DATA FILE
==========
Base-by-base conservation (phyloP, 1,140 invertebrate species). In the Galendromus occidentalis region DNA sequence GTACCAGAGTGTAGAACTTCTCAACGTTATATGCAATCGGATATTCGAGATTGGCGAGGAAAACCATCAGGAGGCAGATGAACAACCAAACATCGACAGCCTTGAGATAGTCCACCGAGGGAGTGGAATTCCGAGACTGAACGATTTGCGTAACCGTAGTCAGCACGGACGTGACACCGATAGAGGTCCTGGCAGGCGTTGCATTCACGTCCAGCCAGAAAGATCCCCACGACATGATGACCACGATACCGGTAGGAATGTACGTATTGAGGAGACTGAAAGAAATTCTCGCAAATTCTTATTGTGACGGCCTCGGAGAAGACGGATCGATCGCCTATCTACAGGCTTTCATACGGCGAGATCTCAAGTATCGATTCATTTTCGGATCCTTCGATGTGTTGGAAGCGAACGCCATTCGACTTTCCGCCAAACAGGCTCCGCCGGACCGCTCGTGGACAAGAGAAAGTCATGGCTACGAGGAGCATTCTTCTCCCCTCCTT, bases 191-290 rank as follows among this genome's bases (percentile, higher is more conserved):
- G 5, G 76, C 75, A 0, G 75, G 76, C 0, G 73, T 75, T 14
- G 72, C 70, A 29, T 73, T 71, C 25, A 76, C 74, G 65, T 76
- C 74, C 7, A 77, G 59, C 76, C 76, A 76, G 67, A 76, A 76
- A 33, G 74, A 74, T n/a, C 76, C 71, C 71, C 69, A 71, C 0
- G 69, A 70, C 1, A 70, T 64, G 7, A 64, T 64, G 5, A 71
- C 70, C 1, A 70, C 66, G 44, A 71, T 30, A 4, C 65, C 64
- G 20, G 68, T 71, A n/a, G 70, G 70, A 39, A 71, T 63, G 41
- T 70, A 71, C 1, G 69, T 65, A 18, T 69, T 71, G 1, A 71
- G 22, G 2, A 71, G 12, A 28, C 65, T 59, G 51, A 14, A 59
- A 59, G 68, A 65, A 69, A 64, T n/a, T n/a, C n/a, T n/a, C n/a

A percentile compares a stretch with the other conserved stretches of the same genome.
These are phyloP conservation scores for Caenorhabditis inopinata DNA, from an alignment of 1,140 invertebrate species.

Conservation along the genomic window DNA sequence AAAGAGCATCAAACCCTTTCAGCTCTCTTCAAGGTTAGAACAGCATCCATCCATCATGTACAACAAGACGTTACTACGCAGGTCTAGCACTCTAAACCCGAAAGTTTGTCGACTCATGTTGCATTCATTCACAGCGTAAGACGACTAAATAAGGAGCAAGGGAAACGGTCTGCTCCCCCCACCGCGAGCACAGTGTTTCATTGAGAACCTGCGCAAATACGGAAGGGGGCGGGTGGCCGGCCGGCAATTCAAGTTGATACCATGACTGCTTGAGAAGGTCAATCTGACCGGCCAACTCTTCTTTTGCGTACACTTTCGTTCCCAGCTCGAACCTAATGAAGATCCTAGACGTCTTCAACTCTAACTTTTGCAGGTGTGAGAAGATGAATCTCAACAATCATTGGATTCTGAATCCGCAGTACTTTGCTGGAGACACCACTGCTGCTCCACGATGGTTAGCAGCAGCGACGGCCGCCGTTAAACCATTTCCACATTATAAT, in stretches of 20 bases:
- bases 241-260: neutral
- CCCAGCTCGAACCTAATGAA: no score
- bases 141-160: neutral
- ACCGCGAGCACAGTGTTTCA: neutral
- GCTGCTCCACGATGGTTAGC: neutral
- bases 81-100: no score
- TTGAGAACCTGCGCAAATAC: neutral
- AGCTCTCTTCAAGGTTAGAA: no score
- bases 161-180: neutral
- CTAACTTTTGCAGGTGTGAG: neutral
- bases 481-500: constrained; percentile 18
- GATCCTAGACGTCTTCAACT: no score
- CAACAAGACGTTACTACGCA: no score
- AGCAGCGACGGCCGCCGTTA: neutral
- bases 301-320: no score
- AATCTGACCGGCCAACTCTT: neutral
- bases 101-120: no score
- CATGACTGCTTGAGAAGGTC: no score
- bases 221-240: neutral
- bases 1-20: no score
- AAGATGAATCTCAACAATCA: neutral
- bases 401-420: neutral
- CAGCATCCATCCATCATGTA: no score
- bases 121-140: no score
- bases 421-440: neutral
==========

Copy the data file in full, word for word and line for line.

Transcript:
Base-by-base conservation (phyloP, 1,140 invertebrate species). In the Galendromus occidentalis region DNA sequence GTACCAGAGTGTAGAACTTCTCAACGTTATATGCAATCGGATATTCGAGATTGGCGAGGAAAACCATCAGGAGGCAGATGAACAACCAAACATCGACAGCCTTGAGATAGTCCACCGAGGGAGTGGAATTCCGAGACTGAACGATTTGCGTAACCGTAGTCAGCACGGACGTGACACCGATAGAGGTCCTGGCAGGCGTTGCATTCACGTCCAGCCAGAAAGATCCCCACGACATGATGACCACGATACCGGTAGGAATGTACGTATTGAGGAGACTGAAAGAAATTCTCGCAAATTCTTATTGTGACGGCCTCGGAGAAGACGGATCGATCGCCTATCTACAGGCTTTCATACGGCGAGATCTCAAGTATCGATTCATTTTCGGATCCTTCGATGTGTTGGAAGCGAACGCCATTCGACTTTCCGCCAAACAGGCTCCGCCGGACCGCTCGTGGACAAGAGAAAGTCATGGCTACGAGGAGCATTCTTCTCCCCTCCTT, bases 191-290 rank as follows among this genome's bases (percentile, higher is more conserved):
- G 5, G 76, C 75, A 0, G 75, G 76, C 0, G 73, T 75, T 14
- G 72, C 70, A 29, T 73, T 71, C 25, A 76, C 74, G 65, T 76
- C 74, C 7, A 77, G 59, C 76, C 76, A 76, G 67, A 76, A 76
- A 33, G 74, A 74, T n/a, C 76, C 71, C 71, C 69, A 71, C 0
- G 69, A 70, C 1, A 70, T 64, G 7, A 64, T 64, G 5, A 71
- C 70, C 1, A 70, C 66, G 44, A 71, T 30, A 4, C 65, C 64
- G 20, G 68, T 71, A n/a, G 70, G 70, A 39, A 71, T 63, G 41
- T 70, A 71, C 1, G 69, T 65, A 18, T 69, T 71, G 1, A 71
- G 22, G 2, A 71, G 12, A 28, C 65, T 59, G 51, A 14, A 59
- A 59, G 68, A 65, A 69, A 64, T n/a, T n/a, C n/a, T n/a, C n/a

A percentile compares a stretch with the other conserved stretches of the same genome.
These are phyloP conservation scores for Caenorhabditis inopinata DNA, from an alignment of 1,140 invertebrate species.

Conservation along the genomic window DNA sequence AAAGAGCATCAAACCCTTTCAGCTCTCTTCAAGGTTAGAACAGCATCCATCCATCATGTACAACAAGACGTTACTACGCAGGTCTAGCACTCTAAACCCGAAAGTTTGTCGACTCATGTTGCATTCATTCACAGCGTAAGACGACTAAATAAGGAGCAAGGGAAACGGTCTGCTCCCCCCACCGCGAGCACAGTGTTTCATTGAGAACCTGCGCAAATACGGAAGGGGGCGGGTGGCCGGCCGGCAATTCAAGTTGATACCATGACTGCTTGAGAAGGTCAATCTGACCGGCCAACTCTTCTTTTGCGTACACTTTCGTTCCCAGCTCGAACCTAATGAAGATCCTAGACGTCTTCAACTCTAACTTTTGCAGGTGTGAGAAGATGAATCTCAACAATCATTGGATTCTGAATCCGCAGTACTTTGCTGGAGACACCACTGCTGCTCCACGATGGTTAGCAGCAGCGACGGCCGCCGTTAAACCATTTCCACATTATAAT, in stretches of 20 bases:
- bases 241-260: neutral
- CCCAGCTCGAACCTAATGAA: no score
- bases 141-160: neutral
- ACCGCGAGCACAGTGTTTCA: neutral
- GCTGCTCCACGATGGTTAGC: neutral
- bases 81-100: no score
- TTGAGAACCTGCGCAAATAC: neutral
- AGCTCTCTTCAAGGTTAGAA: no score
- bases 161-180: neutral
- CTAACTTTTGCAGGTGTGAG: neutral
- bases 481-500: constrained; percentile 18
- GATCCTAGACGTCTTCAACT: no score
- CAACAAGACGTTACTACGCA: no score
- AGCAGCGACGGCCGCCGTTA: neutral
- bases 301-320: no score
- AATCTGACCGGCCAACTCTT: neutral
- bases 101-120: no score
- CATGACTGCTTGAGAAGGTC: no score
- bases 221-240: neutral
- bases 1-20: no score
- AAGATGAATCTCAACAATCA: neutral
- bases 401-420: neutral
- CAGCATCCATCCATCATGTA: no score
- bases 121-140: no score
- bases 421-440: neutral